The Four Cornerstones of Nutrition
What is nutrition? We hear so many reports today on different foods containing them, but the reporters rarely provide any context in which the informaiton can be understood. To receive the benefits of good nutrition, it is important to understand how the different components fit together. Here's one way to look at nutrition as a whole. In nutrition, we have components called micronutrients. There are different ways to group them, but I like to call the following the Four Cornerstones of Nutrition.
First, the cornerstones.
- Vitamins and Minerals
- Plant Sterols
When you eat, all of these things should be in your diet. They don't make up the bulk of your food but instead these are the "little details" that make up the smaller parts needed for cellular function.
Here's how I think of it. With a car you have steel, glass and rubber. That's like the bulk of the food you eat. It's important.
In the same car you have just one little needle to say how fast your car is going. One steering wheel. One rear view mirror.
As a percentage of the parts in the car, those things seem minor, but they're extremely important, right?
In nutrition it's the same thing Vitamins and Minerals, Antioxidants, Plant Sterols, and Glyconutrients are those little parts that make such a critical component of the proper function of our cells.
In a car plant extra parts can be stored without any time limit. In the body, nutrients are not stored. If one day your body decides it didn't need all the vitamin C you got in your diet, be it from food, or from supplements, it'll be filtered by the kidneys and flushed from the body. But because you body does not store any of these nutrients, your need for them tomorrow is a whole new day.
Here's the brief summary of the types of nutrients.
Vitamins and Minerals: These are used as enzymes, and other catalysts for chemical reactions in your body. Take Vitamin A. Every day Vitamin A is used to repair gradual degeneration of the light sensitive rods in your eyes. This is why Vitamin A is called the "eye vitamin." A long-term deficiency of Vitamin A causes night blindness. Many vitamins and minerals actually do not handle exposure to heat very well which is why having raw food in our diet is important. To make up for the vitamin and mineral losses in our food, caused by processing and cooking, we should take a supplement.
Antioxidants: Some vitamins and minerals, and even glyconutrients, behave as antioxidants. These are the neutralizers of "free radicals" in the body. Free Radicals are kind of like rust on a car, or like a cinder that popped through the screen in the fireplace. Our own ability to burn calories produces naturally produces Free Radicals and then many toxins we encounter in our environment are also free radicals.
Plant Sterols: The body, no matter how old or young, is regulated by nearly 90 different hormones. Hormones are made in your body out of cholesterol, plant sterols and some other vitamins and minerals contribute to the production of hormones.
Glyconutrients: These are the newly discovered nutrients that are all the talk in the research world. Both Harpers and Lippincott's Biochemistry texts. which are used to teach med students biochemistry. include chapters on glyconutrients and their role as a necessary nutrient in normal cellular function. Most doctors in practice today learned from these textbooks before these nutrients were discovered and added to these text books, but Continuing Medical Education (CME) is available for doctors to learn about glycobiology.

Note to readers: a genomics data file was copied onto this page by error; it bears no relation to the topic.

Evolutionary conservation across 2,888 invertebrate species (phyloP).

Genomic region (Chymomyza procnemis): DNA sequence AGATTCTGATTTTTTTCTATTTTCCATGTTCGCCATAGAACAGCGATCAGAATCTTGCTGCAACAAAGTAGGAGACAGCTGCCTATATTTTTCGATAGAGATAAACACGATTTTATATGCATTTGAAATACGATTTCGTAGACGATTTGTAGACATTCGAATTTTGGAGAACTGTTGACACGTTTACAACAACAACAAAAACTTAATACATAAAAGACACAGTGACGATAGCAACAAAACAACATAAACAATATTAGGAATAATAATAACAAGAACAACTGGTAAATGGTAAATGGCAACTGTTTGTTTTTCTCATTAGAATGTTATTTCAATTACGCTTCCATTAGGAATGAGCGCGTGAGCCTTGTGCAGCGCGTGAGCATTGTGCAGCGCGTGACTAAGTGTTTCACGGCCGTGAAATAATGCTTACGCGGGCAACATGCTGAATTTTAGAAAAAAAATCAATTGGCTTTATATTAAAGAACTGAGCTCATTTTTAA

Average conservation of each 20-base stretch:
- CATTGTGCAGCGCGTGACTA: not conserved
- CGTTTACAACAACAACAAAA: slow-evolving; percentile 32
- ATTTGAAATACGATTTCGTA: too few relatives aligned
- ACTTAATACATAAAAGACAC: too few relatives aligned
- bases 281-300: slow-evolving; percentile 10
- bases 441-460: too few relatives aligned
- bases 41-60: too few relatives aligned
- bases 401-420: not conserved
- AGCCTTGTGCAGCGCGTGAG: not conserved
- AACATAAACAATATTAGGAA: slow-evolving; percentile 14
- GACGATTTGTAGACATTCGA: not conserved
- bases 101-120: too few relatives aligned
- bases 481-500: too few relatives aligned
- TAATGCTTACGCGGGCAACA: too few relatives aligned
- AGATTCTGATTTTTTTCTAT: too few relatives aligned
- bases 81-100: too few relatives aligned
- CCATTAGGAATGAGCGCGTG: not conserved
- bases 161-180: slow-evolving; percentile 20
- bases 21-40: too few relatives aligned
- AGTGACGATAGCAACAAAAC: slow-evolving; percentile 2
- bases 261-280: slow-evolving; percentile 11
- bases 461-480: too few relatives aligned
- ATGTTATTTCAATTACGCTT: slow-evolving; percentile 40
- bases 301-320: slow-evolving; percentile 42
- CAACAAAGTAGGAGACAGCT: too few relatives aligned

Glyconutrients, are sugars, but not like the refined sugars we get far too much of. In function, they are like letters of the alphabet for the cells. By building structures from these glyconutrients, our cells talk to each other. Because cells under attack, or cells in need or repair, have more to talk about than healthy cells, some people benefit greatly by consuming large amounts of the glyconutrients. Mothers breast milk has at least 7 of the 8 known glyconutrients. It's been shown that during pregnancy, the woman's body does its best to manufacture extra glyconutrients for the fetus and later for feeding.
An important point should be made. All of these nutrients should be in the food you eat everyday. In fact, they always are. It's just that they're not in the quantities that they used to be. So when older generations say that you should be able to get all you need from diet alone, they are correct. But the food that was available in the 40s and before is not the food we have available to us today. The rules changed. We don't have as many of these nutrients in our food which is why taking supplements helps get them back into the body.
When you read a report on nutrition, look at how that report fits into the four cornerstones of nutrition. No nutrient stands alone so seek informaiton about balanced nutrient intake and take the reports about single nutrient studies with a grain of salt.
Dave Saunders is a certified nutritional educator, wellness
coach, member of the American International Association of
Nutritional Education (AIANE) and author. He is also the
host of a weekly, nation-wide telephone lecture on health
and nutrition. For additional information, please visit his
site on nutrition and glyconutrients at www.glycoboy.com">http://www.glycoboy.com or
www.glycowellness.com">http://www.glycowellness.com or email Dave at email@example.com